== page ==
The optical constants of water ice have been determined in the near infrared from 4000 to 7000 cm-1. Polycrystalline ice films with thickness as great as ∼1164 µm were formed by condensation of water vapor on a cold silicon substrate at temperatures of 166, 176, 186, and 196 K. The transmission of light through the ice films was measured during their growth from 0 to 1164 µm over the frequency range of approximately 500–7000 cm-1. The optical constants were extracted by means of simultaneously fitting the calculated transmission spectra of films of varying thickness to their respective measured transmission spectra with an iterative Kramers–Kronig technique. Equations are presented to account for reflection losses at the interfaces when the sample is held in a cell. These equations are used to reanalyze the transmission spectrum of water ice (358-µm sample at 247 K) recorded by Ockman in 1957 [Philos. Mag. Suppl. 7, 199 (1958)]. Our imaginary indices for water ice are compared with those of Gosse et al. [Appl. Opt. 34, 6582 (1995)], Kou et al. [Appl. Opt. 32, 3531 (1993)], Grundy and Schmitt [J. Geophys. Res. 103, 25809 (1998)], and Warren [Appl. Opt. 23, 1206 (1984)], and with the new indices from Ockman’s spectrum. The temperature dependence in the imaginary index of refraction observed by us between 166 and 196 K and that between our data at 196 K and the data of Gosse et al. at 250 K are compared with that predicted by the model of Grundy and Schmitt. On the basis of this comparison a linear interpolation of the imaginary indices of refraction between 196 and 250 K is proposed. We believe that the accuracy of this interpolation is better than 20%.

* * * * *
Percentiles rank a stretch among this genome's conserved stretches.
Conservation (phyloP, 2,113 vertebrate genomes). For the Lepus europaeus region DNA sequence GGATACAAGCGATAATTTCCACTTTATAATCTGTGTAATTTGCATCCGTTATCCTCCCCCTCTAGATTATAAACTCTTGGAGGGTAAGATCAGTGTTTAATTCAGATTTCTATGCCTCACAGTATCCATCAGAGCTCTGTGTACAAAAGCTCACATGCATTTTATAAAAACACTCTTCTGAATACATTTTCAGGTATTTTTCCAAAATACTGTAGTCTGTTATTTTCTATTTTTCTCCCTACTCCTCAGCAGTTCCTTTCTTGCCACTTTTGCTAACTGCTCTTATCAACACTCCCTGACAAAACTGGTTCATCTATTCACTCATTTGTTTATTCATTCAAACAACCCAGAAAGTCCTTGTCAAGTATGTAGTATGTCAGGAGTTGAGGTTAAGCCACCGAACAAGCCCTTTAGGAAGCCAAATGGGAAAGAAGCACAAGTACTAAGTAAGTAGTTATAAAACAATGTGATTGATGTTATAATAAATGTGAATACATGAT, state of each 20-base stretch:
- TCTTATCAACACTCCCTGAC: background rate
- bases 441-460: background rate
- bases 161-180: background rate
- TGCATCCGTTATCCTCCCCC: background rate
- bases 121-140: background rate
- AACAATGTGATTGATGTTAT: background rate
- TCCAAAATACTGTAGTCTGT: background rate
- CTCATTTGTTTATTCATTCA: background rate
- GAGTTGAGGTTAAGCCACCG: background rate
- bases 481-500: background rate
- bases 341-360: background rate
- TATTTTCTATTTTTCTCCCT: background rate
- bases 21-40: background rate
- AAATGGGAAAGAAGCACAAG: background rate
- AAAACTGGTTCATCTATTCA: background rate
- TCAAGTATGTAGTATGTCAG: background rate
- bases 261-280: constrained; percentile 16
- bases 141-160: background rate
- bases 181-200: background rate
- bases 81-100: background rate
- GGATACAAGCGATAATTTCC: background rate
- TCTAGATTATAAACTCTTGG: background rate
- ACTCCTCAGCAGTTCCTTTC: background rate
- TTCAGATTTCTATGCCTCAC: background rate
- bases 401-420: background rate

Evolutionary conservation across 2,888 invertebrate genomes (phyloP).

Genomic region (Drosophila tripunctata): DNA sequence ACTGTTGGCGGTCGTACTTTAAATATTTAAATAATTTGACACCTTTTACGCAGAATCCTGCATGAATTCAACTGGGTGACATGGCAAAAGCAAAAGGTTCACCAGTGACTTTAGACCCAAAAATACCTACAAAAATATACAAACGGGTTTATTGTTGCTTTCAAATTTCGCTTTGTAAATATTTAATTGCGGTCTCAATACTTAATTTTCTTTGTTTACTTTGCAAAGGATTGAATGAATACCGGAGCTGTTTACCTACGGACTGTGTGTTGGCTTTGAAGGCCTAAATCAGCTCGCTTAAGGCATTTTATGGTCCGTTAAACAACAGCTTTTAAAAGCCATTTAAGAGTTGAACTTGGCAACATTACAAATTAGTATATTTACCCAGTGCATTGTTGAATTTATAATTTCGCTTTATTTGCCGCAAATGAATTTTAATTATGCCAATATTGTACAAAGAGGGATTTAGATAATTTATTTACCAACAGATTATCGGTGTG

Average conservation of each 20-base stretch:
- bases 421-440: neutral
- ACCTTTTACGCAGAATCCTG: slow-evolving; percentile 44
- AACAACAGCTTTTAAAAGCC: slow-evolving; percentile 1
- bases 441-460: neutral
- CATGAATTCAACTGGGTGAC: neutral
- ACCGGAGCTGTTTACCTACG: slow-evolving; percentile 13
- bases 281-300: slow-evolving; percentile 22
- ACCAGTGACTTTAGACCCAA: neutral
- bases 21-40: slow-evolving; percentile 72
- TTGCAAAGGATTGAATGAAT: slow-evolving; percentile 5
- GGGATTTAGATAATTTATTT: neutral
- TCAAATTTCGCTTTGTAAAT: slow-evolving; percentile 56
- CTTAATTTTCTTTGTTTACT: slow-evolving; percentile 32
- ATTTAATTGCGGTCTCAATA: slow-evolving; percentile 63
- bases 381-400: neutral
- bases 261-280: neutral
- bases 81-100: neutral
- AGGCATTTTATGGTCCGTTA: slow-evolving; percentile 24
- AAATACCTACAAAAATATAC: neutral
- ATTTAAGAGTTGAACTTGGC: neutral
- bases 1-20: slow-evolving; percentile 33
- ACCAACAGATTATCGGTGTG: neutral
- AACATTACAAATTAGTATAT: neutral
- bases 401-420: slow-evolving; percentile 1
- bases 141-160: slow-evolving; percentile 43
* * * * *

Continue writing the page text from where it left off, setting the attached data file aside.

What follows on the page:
© 2001 Optical Society of America
Original Manuscript: October 27, 2000
Revised Manuscript: April 26, 2001
Published: September 1, 2001
Bhavani Rajaram, David L. Glandorf, Daniel B. Curtis, Margaret A. Tolbert, Owen B. Toon, and Nathan Ockman, "Temperature-dependent optical constants of water ice in the near infrared: new results and critical review of the available measurements," Appl. Opt. 40, 4449-4462 (2001)